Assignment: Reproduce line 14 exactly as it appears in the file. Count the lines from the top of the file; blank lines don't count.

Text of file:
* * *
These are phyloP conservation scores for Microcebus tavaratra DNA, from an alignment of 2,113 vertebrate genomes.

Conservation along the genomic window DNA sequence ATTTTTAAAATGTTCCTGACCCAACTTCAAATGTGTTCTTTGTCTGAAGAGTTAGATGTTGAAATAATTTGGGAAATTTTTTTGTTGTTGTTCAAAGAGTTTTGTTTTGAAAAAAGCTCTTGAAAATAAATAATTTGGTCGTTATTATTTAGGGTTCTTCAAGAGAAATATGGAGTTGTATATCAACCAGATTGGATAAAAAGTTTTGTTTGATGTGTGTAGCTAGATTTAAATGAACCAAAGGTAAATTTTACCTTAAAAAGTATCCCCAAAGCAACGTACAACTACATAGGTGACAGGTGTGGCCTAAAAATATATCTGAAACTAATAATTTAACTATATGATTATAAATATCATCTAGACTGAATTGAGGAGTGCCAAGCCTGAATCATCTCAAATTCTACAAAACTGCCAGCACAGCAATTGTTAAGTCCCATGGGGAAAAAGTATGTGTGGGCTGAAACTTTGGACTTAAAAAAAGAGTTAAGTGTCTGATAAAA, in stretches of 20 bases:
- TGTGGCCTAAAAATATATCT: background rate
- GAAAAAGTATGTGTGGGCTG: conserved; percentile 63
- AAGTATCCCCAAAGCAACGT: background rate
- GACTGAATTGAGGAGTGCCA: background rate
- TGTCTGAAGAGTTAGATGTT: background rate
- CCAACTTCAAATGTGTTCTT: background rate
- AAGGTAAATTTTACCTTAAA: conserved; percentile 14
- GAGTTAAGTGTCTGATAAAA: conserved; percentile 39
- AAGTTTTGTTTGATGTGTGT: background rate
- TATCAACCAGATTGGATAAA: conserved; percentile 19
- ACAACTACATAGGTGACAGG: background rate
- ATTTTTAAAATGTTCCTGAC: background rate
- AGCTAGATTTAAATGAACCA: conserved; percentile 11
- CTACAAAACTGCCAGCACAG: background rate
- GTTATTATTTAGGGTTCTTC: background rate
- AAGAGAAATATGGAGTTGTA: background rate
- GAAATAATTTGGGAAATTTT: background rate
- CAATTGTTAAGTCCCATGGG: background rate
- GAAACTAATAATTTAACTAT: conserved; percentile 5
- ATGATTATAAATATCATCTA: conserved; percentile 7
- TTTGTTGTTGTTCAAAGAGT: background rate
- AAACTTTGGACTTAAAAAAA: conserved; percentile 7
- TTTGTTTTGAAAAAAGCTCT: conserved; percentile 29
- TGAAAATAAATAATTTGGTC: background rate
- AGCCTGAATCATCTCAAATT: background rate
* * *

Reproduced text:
- ATTTTTAAAATGTTCCTGAC: background rate